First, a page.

FVCC Hosting Second Annual High-Tech Treasure Hunt

As geocaching grows in popularity, community college organizes free event for avid navigators

By Dillon Tabish

Christina Relyea and her family have been enjoying a new adventurous activity throughout the Flathead Valley in recent years — geocaching.

Using just a GPS application on a smartphone, the family embarks on a high-tech treasure hunt, searching for random objects that others have playfully hidden throughout the valley.

They scour the outdoors or other public places following simple latitude and longitude coordinates that are posted on the official geocaching website, geocaching.com. Along with the coordinates, sometimes there’s a hint or two helping searchers find the “cache,” which can end up being any and all types of objects.

These caches come in all shapes and sizes. Sometimes they’re small canisters, boxes or even fake rocks; other times it’s a lunch box filled with trinkets. The rule of the game is if you take something, you have to leave something behind for the next person. Alongside the trinkets, there are sometimes congratulatory messages or coordinates to another cache.

One journey leads to another. Just between Bigfork and Kalispell, there are coordinates to more than 7,000 caches. Woodland Park in downtown has more than 40 secret treasures.

“It’s fun because you’re outside and doing something together. It’s really a family oriented activity because you can take your whole family and kids love to search for things,” Relyea said. “It’s kind of like a modern treasure hunt.”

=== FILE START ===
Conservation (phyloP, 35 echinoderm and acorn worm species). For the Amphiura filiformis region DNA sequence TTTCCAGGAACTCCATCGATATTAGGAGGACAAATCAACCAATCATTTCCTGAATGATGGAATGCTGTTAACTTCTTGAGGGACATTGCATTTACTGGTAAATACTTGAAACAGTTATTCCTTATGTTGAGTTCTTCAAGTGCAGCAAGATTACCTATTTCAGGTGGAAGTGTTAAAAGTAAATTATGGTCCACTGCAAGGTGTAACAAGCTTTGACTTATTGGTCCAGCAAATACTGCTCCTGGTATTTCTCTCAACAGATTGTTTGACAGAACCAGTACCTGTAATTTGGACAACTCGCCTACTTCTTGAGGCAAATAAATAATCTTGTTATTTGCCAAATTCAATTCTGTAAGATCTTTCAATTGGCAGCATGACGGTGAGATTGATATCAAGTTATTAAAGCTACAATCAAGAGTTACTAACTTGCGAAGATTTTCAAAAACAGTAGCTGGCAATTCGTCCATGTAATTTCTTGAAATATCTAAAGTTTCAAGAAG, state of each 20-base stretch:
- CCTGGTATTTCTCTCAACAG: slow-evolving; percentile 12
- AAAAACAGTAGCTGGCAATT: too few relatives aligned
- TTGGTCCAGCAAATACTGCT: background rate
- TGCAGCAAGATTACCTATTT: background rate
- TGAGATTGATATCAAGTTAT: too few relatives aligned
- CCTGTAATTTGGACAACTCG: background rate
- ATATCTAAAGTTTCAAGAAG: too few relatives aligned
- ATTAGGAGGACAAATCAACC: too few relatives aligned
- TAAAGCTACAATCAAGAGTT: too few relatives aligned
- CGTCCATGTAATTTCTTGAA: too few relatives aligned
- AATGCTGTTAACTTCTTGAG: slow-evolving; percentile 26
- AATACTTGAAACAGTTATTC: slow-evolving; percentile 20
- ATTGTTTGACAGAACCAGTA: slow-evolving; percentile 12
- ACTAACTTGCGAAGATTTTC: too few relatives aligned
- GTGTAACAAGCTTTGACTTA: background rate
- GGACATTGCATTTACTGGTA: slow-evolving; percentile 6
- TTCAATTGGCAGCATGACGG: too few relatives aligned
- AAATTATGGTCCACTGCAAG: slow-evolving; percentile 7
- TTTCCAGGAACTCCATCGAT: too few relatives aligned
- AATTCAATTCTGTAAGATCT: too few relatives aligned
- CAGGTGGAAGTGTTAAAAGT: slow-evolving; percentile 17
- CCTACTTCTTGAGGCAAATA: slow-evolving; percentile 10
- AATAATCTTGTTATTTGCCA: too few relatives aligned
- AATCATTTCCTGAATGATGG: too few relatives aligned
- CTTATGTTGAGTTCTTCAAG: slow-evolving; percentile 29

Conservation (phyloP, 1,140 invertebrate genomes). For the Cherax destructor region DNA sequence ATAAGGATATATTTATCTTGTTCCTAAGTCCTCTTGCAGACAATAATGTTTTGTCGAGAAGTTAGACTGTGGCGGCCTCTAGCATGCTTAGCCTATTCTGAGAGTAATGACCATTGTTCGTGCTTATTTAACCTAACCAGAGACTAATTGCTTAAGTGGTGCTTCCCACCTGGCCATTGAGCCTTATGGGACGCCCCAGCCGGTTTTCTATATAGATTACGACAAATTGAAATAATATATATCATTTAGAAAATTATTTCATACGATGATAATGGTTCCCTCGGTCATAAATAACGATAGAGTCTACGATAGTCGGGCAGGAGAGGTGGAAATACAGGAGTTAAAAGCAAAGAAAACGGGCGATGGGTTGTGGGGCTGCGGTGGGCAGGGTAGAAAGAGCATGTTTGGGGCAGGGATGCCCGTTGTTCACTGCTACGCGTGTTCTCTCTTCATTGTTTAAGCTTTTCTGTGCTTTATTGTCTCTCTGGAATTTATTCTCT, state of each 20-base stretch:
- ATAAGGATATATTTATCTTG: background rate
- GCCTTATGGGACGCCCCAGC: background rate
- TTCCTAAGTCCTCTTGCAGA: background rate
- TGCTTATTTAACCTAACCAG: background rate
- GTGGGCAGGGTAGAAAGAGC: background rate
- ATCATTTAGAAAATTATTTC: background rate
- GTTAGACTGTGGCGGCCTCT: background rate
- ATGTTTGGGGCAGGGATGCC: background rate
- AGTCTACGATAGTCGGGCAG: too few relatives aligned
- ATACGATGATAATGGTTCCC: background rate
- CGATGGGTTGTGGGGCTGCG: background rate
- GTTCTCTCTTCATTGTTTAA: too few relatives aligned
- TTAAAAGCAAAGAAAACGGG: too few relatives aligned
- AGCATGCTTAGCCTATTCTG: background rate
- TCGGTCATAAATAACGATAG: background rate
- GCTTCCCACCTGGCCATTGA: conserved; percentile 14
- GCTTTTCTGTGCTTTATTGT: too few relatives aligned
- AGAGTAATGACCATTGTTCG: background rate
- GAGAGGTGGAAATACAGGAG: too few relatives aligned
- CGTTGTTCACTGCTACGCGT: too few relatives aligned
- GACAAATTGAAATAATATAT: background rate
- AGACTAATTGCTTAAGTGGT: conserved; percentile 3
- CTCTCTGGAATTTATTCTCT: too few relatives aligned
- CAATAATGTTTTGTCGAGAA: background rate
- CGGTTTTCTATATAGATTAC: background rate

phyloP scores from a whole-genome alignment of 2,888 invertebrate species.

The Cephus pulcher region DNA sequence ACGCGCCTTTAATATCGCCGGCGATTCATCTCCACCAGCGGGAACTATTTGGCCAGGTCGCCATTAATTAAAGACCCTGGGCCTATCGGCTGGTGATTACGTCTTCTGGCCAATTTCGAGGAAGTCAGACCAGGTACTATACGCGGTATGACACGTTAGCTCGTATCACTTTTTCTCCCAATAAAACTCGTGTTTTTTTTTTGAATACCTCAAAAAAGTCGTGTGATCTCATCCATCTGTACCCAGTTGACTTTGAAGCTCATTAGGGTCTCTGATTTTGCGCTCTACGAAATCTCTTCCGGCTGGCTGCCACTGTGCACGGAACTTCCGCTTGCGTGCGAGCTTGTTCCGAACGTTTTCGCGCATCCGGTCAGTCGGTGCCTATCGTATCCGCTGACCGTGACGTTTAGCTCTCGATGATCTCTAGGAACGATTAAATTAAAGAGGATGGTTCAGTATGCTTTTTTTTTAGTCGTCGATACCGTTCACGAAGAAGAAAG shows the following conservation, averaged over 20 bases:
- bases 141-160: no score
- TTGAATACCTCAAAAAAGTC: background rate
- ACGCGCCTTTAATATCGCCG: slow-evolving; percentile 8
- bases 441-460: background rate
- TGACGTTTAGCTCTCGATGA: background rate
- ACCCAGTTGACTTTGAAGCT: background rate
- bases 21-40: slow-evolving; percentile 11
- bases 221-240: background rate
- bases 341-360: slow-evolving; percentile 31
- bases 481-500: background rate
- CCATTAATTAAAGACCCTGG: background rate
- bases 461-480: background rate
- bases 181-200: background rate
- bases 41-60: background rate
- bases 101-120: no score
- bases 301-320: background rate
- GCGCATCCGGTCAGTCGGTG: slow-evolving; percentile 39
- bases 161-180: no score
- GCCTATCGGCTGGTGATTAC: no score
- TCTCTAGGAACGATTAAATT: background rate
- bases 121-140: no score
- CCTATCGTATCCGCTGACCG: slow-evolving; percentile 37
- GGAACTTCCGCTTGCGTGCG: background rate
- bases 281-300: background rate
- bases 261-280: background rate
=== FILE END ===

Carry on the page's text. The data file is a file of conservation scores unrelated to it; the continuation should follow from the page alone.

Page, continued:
Relyea has been teaching students at Flathead Valley Community College about geocaching for the past two years as part of the Natural Resources Conservation and Management program. The class, which focuses on recreation management, has taken up organizing a new annual event for other geocaching enthusiasts or prospective treasure hunters.

The second annual Geocaching Adventure is Oct. 18 at FVCC. The event will feature two courses. An easy course is being designed for kids, families or beginners and will include 10 hidden caches around the immediate campus. A second, separate course will be for competitive navigators who will have to search for 16 caches hidden throughout the entire 216-acre college property. Participants on the competitive course will be timed, and the winner who discovers all 16 caches fastest will receive a Garmin GPS donated by Sportsman & Ski Haus. Other prizes will be awarded, and the easy course will feature prizes within the hidden containers.

“We are excited to bring geocaching to our campus and involve our community again this year,” Relyea said. “Last year’s event was a great success, and we’re looking forward to another strong turnout.”

Last year’s inaugural event drew 75 participants. Organizers are expected 75-100 again this year, and space is limited. Pre-registration is required and the deadline is Oct. 15.

Members of Relyea’s class organized this year’s event and designed the course different than last year, making it harder for participants in the competitive course while ensuring the beginner course will hopefully highlight the fun and excitement of geocache adventures.

Participation is free but organizers are asking people to bring non-perishable food items that will be donated to the Northwest Montana Veterans Food Pantry.

Registered participants are asked to report to the main entrance of the Arts and Technology Building — N 48°13.66333′, W 114°19.55667′ — at 10 a.m., on the day of the event to sign in and receive coordinates before beginning the adventure. Participants must have their own GPS or smartphone with a GPS application.

To register, visit www.fvcc.edu/geocache.

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